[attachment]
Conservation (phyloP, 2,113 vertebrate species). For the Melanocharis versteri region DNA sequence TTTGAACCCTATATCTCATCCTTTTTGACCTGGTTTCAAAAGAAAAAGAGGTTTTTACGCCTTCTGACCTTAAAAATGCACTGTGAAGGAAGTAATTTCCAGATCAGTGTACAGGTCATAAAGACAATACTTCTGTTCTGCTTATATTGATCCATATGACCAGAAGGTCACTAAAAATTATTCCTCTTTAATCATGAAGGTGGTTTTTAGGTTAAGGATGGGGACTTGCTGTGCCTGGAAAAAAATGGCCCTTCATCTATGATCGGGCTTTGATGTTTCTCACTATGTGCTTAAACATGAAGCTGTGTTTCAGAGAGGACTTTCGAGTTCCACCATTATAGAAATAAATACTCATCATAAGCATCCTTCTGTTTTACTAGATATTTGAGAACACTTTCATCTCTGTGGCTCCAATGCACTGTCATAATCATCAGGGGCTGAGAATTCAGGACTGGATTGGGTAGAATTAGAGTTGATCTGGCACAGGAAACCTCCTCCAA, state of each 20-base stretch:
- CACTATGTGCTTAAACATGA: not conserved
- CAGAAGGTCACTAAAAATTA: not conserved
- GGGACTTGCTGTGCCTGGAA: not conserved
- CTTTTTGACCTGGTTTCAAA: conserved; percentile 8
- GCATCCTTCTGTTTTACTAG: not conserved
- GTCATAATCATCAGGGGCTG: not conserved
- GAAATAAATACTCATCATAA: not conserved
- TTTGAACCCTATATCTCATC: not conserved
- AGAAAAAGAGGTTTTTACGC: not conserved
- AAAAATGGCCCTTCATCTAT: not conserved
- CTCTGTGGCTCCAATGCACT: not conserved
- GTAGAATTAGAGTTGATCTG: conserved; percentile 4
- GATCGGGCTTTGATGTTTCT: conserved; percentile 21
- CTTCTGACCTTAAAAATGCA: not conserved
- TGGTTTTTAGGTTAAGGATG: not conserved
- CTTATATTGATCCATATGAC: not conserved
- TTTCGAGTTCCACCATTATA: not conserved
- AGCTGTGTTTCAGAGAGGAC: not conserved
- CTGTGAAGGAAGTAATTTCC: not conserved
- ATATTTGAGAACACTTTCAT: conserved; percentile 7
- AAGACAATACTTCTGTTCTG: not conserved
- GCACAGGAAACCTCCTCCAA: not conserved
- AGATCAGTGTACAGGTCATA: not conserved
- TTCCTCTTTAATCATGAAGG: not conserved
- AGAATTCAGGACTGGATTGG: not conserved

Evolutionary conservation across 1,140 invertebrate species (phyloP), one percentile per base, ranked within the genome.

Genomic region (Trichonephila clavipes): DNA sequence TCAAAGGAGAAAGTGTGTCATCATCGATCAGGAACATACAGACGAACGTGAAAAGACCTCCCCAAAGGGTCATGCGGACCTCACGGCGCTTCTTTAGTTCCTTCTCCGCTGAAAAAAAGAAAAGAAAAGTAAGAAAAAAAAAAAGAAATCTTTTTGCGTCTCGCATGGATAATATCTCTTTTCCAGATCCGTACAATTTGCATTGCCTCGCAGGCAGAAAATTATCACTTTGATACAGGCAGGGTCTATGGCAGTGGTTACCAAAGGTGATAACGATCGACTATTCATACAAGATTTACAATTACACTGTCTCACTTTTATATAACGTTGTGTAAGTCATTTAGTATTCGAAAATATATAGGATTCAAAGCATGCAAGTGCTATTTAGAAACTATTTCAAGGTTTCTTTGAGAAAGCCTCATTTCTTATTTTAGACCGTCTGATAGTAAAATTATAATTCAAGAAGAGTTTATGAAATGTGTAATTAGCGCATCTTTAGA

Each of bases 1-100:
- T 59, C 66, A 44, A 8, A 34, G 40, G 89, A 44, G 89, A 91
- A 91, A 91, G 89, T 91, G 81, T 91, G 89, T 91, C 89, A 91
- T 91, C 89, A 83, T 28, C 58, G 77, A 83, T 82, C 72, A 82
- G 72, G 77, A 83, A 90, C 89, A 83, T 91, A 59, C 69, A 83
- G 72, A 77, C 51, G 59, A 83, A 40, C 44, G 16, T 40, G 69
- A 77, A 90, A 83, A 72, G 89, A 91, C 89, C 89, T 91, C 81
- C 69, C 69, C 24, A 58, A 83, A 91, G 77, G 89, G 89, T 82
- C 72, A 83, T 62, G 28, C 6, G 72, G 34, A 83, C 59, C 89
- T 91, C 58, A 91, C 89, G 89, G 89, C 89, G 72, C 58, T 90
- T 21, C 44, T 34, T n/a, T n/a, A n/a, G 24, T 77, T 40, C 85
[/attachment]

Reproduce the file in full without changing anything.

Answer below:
Conservation (phyloP, 2,113 vertebrate species). For the Melanocharis versteri region DNA sequence TTTGAACCCTATATCTCATCCTTTTTGACCTGGTTTCAAAAGAAAAAGAGGTTTTTACGCCTTCTGACCTTAAAAATGCACTGTGAAGGAAGTAATTTCCAGATCAGTGTACAGGTCATAAAGACAATACTTCTGTTCTGCTTATATTGATCCATATGACCAGAAGGTCACTAAAAATTATTCCTCTTTAATCATGAAGGTGGTTTTTAGGTTAAGGATGGGGACTTGCTGTGCCTGGAAAAAAATGGCCCTTCATCTATGATCGGGCTTTGATGTTTCTCACTATGTGCTTAAACATGAAGCTGTGTTTCAGAGAGGACTTTCGAGTTCCACCATTATAGAAATAAATACTCATCATAAGCATCCTTCTGTTTTACTAGATATTTGAGAACACTTTCATCTCTGTGGCTCCAATGCACTGTCATAATCATCAGGGGCTGAGAATTCAGGACTGGATTGGGTAGAATTAGAGTTGATCTGGCACAGGAAACCTCCTCCAA, state of each 20-base stretch:
- CACTATGTGCTTAAACATGA: not conserved
- CAGAAGGTCACTAAAAATTA: not conserved
- GGGACTTGCTGTGCCTGGAA: not conserved
- CTTTTTGACCTGGTTTCAAA: conserved; percentile 8
- GCATCCTTCTGTTTTACTAG: not conserved
- GTCATAATCATCAGGGGCTG: not conserved
- GAAATAAATACTCATCATAA: not conserved
- TTTGAACCCTATATCTCATC: not conserved
- AGAAAAAGAGGTTTTTACGC: not conserved
- AAAAATGGCCCTTCATCTAT: not conserved
- CTCTGTGGCTCCAATGCACT: not conserved
- GTAGAATTAGAGTTGATCTG: conserved; percentile 4
- GATCGGGCTTTGATGTTTCT: conserved; percentile 21
- CTTCTGACCTTAAAAATGCA: not conserved
- TGGTTTTTAGGTTAAGGATG: not conserved
- CTTATATTGATCCATATGAC: not conserved
- TTTCGAGTTCCACCATTATA: not conserved
- AGCTGTGTTTCAGAGAGGAC: not conserved
- CTGTGAAGGAAGTAATTTCC: not conserved
- ATATTTGAGAACACTTTCAT: conserved; percentile 7
- AAGACAATACTTCTGTTCTG: not conserved
- GCACAGGAAACCTCCTCCAA: not conserved
- AGATCAGTGTACAGGTCATA: not conserved
- TTCCTCTTTAATCATGAAGG: not conserved
- AGAATTCAGGACTGGATTGG: not conserved

Evolutionary conservation across 1,140 invertebrate species (phyloP), one percentile per base, ranked within the genome.

Genomic region (Trichonephila clavipes): DNA sequence TCAAAGGAGAAAGTGTGTCATCATCGATCAGGAACATACAGACGAACGTGAAAAGACCTCCCCAAAGGGTCATGCGGACCTCACGGCGCTTCTTTAGTTCCTTCTCCGCTGAAAAAAAGAAAAGAAAAGTAAGAAAAAAAAAAAGAAATCTTTTTGCGTCTCGCATGGATAATATCTCTTTTCCAGATCCGTACAATTTGCATTGCCTCGCAGGCAGAAAATTATCACTTTGATACAGGCAGGGTCTATGGCAGTGGTTACCAAAGGTGATAACGATCGACTATTCATACAAGATTTACAATTACACTGTCTCACTTTTATATAACGTTGTGTAAGTCATTTAGTATTCGAAAATATATAGGATTCAAAGCATGCAAGTGCTATTTAGAAACTATTTCAAGGTTTCTTTGAGAAAGCCTCATTTCTTATTTTAGACCGTCTGATAGTAAAATTATAATTCAAGAAGAGTTTATGAAATGTGTAATTAGCGCATCTTTAGA

Each of bases 1-100:
- T 59, C 66, A 44, A 8, A 34, G 40, G 89, A 44, G 89, A 91
- A 91, A 91, G 89, T 91, G 81, T 91, G 89, T 91, C 89, A 91
- T 91, C 89, A 83, T 28, C 58, G 77, A 83, T 82, C 72, A 82
- G 72, G 77, A 83, A 90, C 89, A 83, T 91, A 59, C 69, A 83
- G 72, A 77, C 51, G 59, A 83, A 40, C 44, G 16, T 40, G 69
- A 77, A 90, A 83, A 72, G 89, A 91, C 89, C 89, T 91, C 81
- C 69, C 69, C 24, A 58, A 83, A 91, G 77, G 89, G 89, T 82
- C 72, A 83, T 62, G 28, C 6, G 72, G 34, A 83, C 59, C 89
- T 91, C 58, A 91, C 89, G 89, G 89, C 89, G 72, C 58, T 90
- T 21, C 44, T 34, T n/a, T n/a, A n/a, G 24, T 77, T 40, C 85